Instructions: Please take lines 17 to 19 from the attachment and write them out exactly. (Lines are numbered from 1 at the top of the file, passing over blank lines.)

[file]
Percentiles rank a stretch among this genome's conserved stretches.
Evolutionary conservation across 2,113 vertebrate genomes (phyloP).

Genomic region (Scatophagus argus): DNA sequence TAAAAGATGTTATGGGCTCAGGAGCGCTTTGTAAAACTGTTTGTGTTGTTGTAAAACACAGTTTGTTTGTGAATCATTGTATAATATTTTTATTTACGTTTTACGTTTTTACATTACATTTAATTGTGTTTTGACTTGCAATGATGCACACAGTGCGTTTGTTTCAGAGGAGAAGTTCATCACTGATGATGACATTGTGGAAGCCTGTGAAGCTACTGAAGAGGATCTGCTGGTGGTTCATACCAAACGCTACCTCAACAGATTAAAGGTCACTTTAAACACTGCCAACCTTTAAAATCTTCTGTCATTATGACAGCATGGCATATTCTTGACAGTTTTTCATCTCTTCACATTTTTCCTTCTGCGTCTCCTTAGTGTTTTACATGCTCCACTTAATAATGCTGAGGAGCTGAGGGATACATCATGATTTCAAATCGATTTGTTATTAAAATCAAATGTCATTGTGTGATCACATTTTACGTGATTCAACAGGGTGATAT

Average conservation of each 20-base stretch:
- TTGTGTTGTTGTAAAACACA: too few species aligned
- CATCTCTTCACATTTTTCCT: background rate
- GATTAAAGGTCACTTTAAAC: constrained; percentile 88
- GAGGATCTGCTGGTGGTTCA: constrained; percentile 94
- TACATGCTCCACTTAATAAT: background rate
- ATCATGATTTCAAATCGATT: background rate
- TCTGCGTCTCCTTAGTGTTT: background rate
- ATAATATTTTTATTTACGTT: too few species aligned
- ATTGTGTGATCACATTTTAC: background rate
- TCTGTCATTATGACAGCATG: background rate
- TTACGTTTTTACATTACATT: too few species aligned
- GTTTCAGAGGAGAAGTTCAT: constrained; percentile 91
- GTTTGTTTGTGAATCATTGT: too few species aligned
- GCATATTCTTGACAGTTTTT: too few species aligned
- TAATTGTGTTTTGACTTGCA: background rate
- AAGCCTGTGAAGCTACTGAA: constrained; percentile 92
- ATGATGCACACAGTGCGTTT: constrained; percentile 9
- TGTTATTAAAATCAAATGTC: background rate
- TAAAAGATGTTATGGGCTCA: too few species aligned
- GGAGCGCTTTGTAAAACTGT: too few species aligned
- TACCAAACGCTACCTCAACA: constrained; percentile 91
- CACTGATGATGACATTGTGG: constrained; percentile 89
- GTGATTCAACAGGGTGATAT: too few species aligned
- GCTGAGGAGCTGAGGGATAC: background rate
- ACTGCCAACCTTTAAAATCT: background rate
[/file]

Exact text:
- GTTTGTTTGTGAATCATTGT: too few species aligned
- GCATATTCTTGACAGTTTTT: too few species aligned
- TAATTGTGTTTTGACTTGCA: background rate